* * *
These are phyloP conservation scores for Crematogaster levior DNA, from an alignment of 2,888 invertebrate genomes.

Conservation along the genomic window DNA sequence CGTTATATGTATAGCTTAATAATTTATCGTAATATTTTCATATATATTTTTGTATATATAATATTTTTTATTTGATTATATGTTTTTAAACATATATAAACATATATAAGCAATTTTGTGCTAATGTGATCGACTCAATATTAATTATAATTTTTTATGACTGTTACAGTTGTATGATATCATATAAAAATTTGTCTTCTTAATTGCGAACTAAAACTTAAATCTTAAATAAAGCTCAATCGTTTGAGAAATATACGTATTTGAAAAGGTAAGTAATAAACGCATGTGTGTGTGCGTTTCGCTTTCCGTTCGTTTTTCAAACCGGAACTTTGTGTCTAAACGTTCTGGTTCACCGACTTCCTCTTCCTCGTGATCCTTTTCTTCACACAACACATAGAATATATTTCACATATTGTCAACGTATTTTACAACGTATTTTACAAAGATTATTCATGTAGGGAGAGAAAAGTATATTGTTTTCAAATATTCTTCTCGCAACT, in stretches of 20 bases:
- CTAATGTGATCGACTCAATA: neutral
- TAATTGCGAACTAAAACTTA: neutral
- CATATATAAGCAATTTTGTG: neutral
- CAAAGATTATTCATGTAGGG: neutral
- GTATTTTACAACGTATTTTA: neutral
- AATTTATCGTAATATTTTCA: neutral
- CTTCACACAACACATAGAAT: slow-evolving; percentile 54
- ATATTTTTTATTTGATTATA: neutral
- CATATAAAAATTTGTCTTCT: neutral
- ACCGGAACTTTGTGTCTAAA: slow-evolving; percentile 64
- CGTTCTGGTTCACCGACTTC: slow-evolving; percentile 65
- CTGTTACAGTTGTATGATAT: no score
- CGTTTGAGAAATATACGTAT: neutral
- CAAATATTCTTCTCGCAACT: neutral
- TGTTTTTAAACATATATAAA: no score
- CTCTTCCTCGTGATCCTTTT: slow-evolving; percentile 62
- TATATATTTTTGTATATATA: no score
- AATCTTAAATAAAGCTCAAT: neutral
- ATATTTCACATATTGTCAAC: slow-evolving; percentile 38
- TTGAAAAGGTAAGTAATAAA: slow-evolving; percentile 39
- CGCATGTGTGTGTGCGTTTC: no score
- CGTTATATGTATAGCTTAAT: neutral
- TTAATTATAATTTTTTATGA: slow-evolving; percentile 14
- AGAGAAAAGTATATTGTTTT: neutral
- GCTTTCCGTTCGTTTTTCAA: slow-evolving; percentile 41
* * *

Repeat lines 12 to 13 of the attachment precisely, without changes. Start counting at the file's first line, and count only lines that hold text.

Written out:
- ACCGGAACTTTGTGTCTAAA: slow-evolving; percentile 64
- CGTTCTGGTTCACCGACTTC: slow-evolving; percentile 65